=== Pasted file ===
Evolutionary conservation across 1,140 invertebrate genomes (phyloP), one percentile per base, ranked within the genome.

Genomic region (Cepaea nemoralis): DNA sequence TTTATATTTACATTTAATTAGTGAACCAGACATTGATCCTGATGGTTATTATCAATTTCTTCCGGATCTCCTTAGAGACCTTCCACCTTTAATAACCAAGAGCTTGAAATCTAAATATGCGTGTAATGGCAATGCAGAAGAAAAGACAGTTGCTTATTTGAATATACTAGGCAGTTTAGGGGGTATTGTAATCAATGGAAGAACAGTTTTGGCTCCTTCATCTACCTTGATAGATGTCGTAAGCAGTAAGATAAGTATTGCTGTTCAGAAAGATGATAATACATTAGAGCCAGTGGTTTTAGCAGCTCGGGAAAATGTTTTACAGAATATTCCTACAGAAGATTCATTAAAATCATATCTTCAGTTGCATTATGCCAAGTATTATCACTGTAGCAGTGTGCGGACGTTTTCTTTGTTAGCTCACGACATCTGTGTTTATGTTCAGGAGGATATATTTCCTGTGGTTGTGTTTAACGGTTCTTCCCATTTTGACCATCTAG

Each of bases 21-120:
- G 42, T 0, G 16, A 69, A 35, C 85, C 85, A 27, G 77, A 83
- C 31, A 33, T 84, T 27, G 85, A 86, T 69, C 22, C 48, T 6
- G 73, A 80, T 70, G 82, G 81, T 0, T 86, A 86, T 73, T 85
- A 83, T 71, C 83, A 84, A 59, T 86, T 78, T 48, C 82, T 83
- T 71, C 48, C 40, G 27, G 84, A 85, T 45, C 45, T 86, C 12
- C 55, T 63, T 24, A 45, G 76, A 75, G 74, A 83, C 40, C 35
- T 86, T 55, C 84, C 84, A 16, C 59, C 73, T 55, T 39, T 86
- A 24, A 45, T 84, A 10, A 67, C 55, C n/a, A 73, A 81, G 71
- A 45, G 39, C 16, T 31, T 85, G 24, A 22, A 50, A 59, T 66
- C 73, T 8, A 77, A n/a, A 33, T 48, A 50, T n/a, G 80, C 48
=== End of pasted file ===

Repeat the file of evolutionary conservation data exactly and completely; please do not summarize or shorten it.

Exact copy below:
Evolutionary conservation across 1,140 invertebrate genomes (phyloP), one percentile per base, ranked within the genome.

Genomic region (Cepaea nemoralis): DNA sequence TTTATATTTACATTTAATTAGTGAACCAGACATTGATCCTGATGGTTATTATCAATTTCTTCCGGATCTCCTTAGAGACCTTCCACCTTTAATAACCAAGAGCTTGAAATCTAAATATGCGTGTAATGGCAATGCAGAAGAAAAGACAGTTGCTTATTTGAATATACTAGGCAGTTTAGGGGGTATTGTAATCAATGGAAGAACAGTTTTGGCTCCTTCATCTACCTTGATAGATGTCGTAAGCAGTAAGATAAGTATTGCTGTTCAGAAAGATGATAATACATTAGAGCCAGTGGTTTTAGCAGCTCGGGAAAATGTTTTACAGAATATTCCTACAGAAGATTCATTAAAATCATATCTTCAGTTGCATTATGCCAAGTATTATCACTGTAGCAGTGTGCGGACGTTTTCTTTGTTAGCTCACGACATCTGTGTTTATGTTCAGGAGGATATATTTCCTGTGGTTGTGTTTAACGGTTCTTCCCATTTTGACCATCTAG

Each of bases 21-120:
- G 42, T 0, G 16, A 69, A 35, C 85, C 85, A 27, G 77, A 83
- C 31, A 33, T 84, T 27, G 85, A 86, T 69, C 22, C 48, T 6
- G 73, A 80, T 70, G 82, G 81, T 0, T 86, A 86, T 73, T 85
- A 83, T 71, C 83, A 84, A 59, T 86, T 78, T 48, C 82, T 83
- T 71, C 48, C 40, G 27, G 84, A 85, T 45, C 45, T 86, C 12
- C 55, T 63, T 24, A 45, G 76, A 75, G 74, A 83, C 40, C 35
- T 86, T 55, C 84, C 84, A 16, C 59, C 73, T 55, T 39, T 86
- A 24, A 45, T 84, A 10, A 67, C 55, C n/a, A 73, A 81, G 71
- A 45, G 39, C 16, T 31, T 85, G 24, A 22, A 50, A 59, T 66
- C 73, T 8, A 77, A n/a, A 33, T 48, A 50, T n/a, G 80, C 48